It's not easy being a singer-songwriter. Long days on the road, playing for small crowds in out-of-the-way places and then doing it all again the next day after a few hours of sleep in a random location. Such has been the life for Athens-based Ken Will Morton, though as one of his new songs says, he's happy enough with the life he's chosen.
The majority of Morton's shows are solo affairs, though he does have a band together — one that will be stopping in Charlotte this week for a show at Puckett's Farm Equipment. If Morton had his druthers, he'd always tour with a band.
"It's a group of guys that I wrangled together, but it's hard to get too far from Athens with them," Morton says by phone from his home. "One just got married and has another band. Another guy is married. Also, if I take guys on the road, I want to be able to pay them. In this age and economy, it's sometimes easier to do solo shows and keep the money and sleep on someone's floor or in my car. When you have other guys, you want to make sure they're comfortable since they're playing my songs. If I could afford them, I'd take them a lot more."
Morton — who released his fifth album, True Grit, earlier this year — prefers the depth that a band can give his sound, whether it be through harmonies or instrumentation. But being solo also has its advantages — he can play whatever he's in the mood to play and not have to worry if everyone knows the song or not.
He recently changed his writing process and has a handful of new material, though some aren't quite ready for the full-band treatment yet.
"Lately, I've been writing from title on down," he says. "I'll find a cool phrase that I write down because it'll make a good song title. It's been easier — the title can dictate the vibe of a song. It's been pretty fruitful for me. After all, everybody likes a good song title. 'You Can't Lose What You've Never Had' — I wrote that down. Someone once called me 'Scattershot' because my memory isn't so good. I have a new one called 'Happy Enough.'"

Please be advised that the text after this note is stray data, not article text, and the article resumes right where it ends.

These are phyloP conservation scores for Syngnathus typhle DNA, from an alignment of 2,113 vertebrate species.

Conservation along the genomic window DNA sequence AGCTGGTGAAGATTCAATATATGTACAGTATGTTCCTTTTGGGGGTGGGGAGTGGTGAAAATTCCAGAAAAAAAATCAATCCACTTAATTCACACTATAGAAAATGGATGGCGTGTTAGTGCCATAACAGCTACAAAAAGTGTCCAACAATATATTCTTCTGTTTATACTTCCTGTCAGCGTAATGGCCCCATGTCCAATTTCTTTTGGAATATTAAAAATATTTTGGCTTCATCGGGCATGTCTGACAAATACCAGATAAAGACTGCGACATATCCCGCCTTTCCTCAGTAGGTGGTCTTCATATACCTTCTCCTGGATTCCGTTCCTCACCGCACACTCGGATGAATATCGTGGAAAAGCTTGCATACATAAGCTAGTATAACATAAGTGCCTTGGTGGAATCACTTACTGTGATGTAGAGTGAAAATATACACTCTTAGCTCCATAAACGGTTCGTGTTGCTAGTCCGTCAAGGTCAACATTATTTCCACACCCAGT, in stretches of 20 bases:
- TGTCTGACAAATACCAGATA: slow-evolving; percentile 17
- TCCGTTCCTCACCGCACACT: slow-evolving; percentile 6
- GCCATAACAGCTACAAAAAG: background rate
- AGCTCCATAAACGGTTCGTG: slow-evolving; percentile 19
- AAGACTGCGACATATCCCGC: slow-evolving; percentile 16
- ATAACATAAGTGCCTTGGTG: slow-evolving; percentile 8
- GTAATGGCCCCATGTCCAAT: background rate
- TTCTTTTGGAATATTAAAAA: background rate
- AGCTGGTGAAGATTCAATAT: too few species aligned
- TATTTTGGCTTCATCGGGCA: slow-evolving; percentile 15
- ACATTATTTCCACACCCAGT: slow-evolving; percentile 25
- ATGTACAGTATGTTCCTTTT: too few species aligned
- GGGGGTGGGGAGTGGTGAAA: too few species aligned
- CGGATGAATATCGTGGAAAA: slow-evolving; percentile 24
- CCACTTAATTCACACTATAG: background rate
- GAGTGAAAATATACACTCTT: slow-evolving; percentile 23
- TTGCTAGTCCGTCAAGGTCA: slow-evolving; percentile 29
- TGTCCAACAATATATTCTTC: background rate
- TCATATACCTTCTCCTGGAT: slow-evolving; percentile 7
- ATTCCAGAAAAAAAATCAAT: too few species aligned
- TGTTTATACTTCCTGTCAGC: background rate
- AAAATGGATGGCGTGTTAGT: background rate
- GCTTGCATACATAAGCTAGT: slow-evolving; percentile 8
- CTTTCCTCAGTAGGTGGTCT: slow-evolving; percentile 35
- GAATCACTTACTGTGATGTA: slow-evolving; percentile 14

That last one Morton feels is a theme that just about anybody can relate to. He says, for most people, their ideal situation doesn't end up as their reality. It's also about coming to terms with his own life and where he's landed so far in his career.
Another part of his process has remained the same. "It's the old adage — if it stands alone on an acoustic guitar, you know it's a good song," he says. "You start from there and get to honing and sculpting it until I get it just right. If I feel it would be a good rock song with a band, I throw it out to them."
He is currently recording in three different studios and hopes he has enough to "hodgepodge" an album together by the end of the year. He is also in contact with movie and TV producers and music supervisors on trying to get more of his music onto the screen. It's not something new for Morton whose song "Oh Lord" was featured on the show Deadliest Catch.
"They were looking for something that involved the ocean or stormy seas — I pitched it and it worked," he says. "When something like that happens, you expect the worst but hope for the best as far as how they'll use it. They used two minutes of it and I was really excited. Financially, it was great. Hopefully it will happen again for me. After all, driving hundreds of miles around the country is not as exciting as it used to be."